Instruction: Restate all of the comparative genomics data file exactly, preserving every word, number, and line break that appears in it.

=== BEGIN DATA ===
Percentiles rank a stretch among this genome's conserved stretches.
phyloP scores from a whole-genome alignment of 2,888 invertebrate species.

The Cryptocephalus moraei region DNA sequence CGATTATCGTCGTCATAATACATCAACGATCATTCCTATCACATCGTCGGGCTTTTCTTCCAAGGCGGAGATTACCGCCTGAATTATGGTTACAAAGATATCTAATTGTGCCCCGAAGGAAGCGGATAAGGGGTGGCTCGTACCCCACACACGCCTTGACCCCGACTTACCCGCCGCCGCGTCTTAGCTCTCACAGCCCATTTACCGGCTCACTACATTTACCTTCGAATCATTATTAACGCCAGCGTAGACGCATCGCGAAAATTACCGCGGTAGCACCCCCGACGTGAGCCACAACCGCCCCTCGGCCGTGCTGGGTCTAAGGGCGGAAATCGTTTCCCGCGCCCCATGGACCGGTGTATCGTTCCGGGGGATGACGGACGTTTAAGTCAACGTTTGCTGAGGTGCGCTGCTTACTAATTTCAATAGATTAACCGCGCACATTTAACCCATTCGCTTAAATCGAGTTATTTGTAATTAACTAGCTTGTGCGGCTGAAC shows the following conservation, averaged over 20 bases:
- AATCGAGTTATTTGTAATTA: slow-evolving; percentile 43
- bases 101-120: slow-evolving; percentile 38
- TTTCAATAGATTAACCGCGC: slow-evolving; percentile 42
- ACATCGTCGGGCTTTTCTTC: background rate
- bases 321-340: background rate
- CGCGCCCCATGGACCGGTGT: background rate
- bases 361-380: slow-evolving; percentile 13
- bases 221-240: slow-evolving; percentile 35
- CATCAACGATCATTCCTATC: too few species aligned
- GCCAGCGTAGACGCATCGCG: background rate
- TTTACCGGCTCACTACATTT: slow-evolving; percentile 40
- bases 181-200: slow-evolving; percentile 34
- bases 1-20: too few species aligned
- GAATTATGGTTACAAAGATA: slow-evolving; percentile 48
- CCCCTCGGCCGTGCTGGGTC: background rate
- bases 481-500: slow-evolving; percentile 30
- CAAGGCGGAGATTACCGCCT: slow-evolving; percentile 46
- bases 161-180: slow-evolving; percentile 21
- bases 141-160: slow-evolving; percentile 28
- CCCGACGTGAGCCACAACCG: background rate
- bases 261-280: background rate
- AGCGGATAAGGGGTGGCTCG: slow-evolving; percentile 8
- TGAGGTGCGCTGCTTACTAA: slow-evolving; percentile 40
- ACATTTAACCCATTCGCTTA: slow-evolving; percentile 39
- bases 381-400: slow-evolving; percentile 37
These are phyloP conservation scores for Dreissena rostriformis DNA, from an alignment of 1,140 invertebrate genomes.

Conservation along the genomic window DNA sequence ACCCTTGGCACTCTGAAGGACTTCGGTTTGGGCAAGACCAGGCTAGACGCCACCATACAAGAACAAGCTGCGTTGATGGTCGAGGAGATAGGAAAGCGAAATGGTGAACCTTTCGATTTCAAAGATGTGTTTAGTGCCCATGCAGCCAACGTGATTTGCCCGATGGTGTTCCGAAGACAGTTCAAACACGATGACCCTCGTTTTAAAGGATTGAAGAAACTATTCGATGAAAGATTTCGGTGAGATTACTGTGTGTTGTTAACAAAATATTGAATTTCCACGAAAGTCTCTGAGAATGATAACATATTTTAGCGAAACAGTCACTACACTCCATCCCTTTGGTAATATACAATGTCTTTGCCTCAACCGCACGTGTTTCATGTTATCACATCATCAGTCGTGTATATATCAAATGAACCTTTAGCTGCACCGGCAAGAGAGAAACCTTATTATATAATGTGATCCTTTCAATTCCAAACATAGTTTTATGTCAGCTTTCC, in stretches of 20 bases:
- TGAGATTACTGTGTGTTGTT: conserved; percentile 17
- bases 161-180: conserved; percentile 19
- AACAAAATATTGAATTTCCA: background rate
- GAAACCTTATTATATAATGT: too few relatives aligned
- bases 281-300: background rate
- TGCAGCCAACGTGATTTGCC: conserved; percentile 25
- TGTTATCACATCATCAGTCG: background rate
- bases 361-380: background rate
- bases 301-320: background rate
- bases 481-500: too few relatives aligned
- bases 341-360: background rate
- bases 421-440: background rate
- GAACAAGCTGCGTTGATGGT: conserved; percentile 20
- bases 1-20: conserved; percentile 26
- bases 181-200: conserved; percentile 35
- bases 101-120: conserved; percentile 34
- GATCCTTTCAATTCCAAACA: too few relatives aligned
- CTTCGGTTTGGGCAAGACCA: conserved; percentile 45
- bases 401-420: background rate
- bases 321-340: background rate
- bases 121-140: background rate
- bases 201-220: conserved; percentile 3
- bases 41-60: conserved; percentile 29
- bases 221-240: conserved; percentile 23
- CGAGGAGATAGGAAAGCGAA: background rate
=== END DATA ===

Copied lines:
Percentiles rank a stretch among this genome's conserved stretches.
phyloP scores from a whole-genome alignment of 2,888 invertebrate species.

The Cryptocephalus moraei region DNA sequence CGATTATCGTCGTCATAATACATCAACGATCATTCCTATCACATCGTCGGGCTTTTCTTCCAAGGCGGAGATTACCGCCTGAATTATGGTTACAAAGATATCTAATTGTGCCCCGAAGGAAGCGGATAAGGGGTGGCTCGTACCCCACACACGCCTTGACCCCGACTTACCCGCCGCCGCGTCTTAGCTCTCACAGCCCATTTACCGGCTCACTACATTTACCTTCGAATCATTATTAACGCCAGCGTAGACGCATCGCGAAAATTACCGCGGTAGCACCCCCGACGTGAGCCACAACCGCCCCTCGGCCGTGCTGGGTCTAAGGGCGGAAATCGTTTCCCGCGCCCCATGGACCGGTGTATCGTTCCGGGGGATGACGGACGTTTAAGTCAACGTTTGCTGAGGTGCGCTGCTTACTAATTTCAATAGATTAACCGCGCACATTTAACCCATTCGCTTAAATCGAGTTATTTGTAATTAACTAGCTTGTGCGGCTGAAC shows the following conservation, averaged over 20 bases:
- AATCGAGTTATTTGTAATTA: slow-evolving; percentile 43
- bases 101-120: slow-evolving; percentile 38
- TTTCAATAGATTAACCGCGC: slow-evolving; percentile 42
- ACATCGTCGGGCTTTTCTTC: background rate
- bases 321-340: background rate
- CGCGCCCCATGGACCGGTGT: background rate
- bases 361-380: slow-evolving; percentile 13
- bases 221-240: slow-evolving; percentile 35
- CATCAACGATCATTCCTATC: too few species aligned
- GCCAGCGTAGACGCATCGCG: background rate
- TTTACCGGCTCACTACATTT: slow-evolving; percentile 40
- bases 181-200: slow-evolving; percentile 34
- bases 1-20: too few species aligned
- GAATTATGGTTACAAAGATA: slow-evolving; percentile 48
- CCCCTCGGCCGTGCTGGGTC: background rate
- bases 481-500: slow-evolving; percentile 30
- CAAGGCGGAGATTACCGCCT: slow-evolving; percentile 46
- bases 161-180: slow-evolving; percentile 21
- bases 141-160: slow-evolving; percentile 28
- CCCGACGTGAGCCACAACCG: background rate
- bases 261-280: background rate
- AGCGGATAAGGGGTGGCTCG: slow-evolving; percentile 8
- TGAGGTGCGCTGCTTACTAA: slow-evolving; percentile 40
- ACATTTAACCCATTCGCTTA: slow-evolving; percentile 39
- bases 381-400: slow-evolving; percentile 37
These are phyloP conservation scores for Dreissena rostriformis DNA, from an alignment of 1,140 invertebrate genomes.

Conservation along the genomic window DNA sequence ACCCTTGGCACTCTGAAGGACTTCGGTTTGGGCAAGACCAGGCTAGACGCCACCATACAAGAACAAGCTGCGTTGATGGTCGAGGAGATAGGAAAGCGAAATGGTGAACCTTTCGATTTCAAAGATGTGTTTAGTGCCCATGCAGCCAACGTGATTTGCCCGATGGTGTTCCGAAGACAGTTCAAACACGATGACCCTCGTTTTAAAGGATTGAAGAAACTATTCGATGAAAGATTTCGGTGAGATTACTGTGTGTTGTTAACAAAATATTGAATTTCCACGAAAGTCTCTGAGAATGATAACATATTTTAGCGAAACAGTCACTACACTCCATCCCTTTGGTAATATACAATGTCTTTGCCTCAACCGCACGTGTTTCATGTTATCACATCATCAGTCGTGTATATATCAAATGAACCTTTAGCTGCACCGGCAAGAGAGAAACCTTATTATATAATGTGATCCTTTCAATTCCAAACATAGTTTTATGTCAGCTTTCC, in stretches of 20 bases:
- TGAGATTACTGTGTGTTGTT: conserved; percentile 17
- bases 161-180: conserved; percentile 19
- AACAAAATATTGAATTTCCA: background rate
- GAAACCTTATTATATAATGT: too few relatives aligned
- bases 281-300: background rate
- TGCAGCCAACGTGATTTGCC: conserved; percentile 25
- TGTTATCACATCATCAGTCG: background rate
- bases 361-380: background rate
- bases 301-320: background rate
- bases 481-500: too few relatives aligned
- bases 341-360: background rate
- bases 421-440: background rate
- GAACAAGCTGCGTTGATGGT: conserved; percentile 20
- bases 1-20: conserved; percentile 26
- bases 181-200: conserved; percentile 35
- bases 101-120: conserved; percentile 34
- GATCCTTTCAATTCCAAACA: too few relatives aligned
- CTTCGGTTTGGGCAAGACCA: conserved; percentile 45
- bases 401-420: background rate
- bases 321-340: background rate
- bases 121-140: background rate
- bases 201-220: conserved; percentile 3
- bases 41-60: conserved; percentile 29
- bases 221-240: conserved; percentile 23
- CGAGGAGATAGGAAAGCGAA: background rate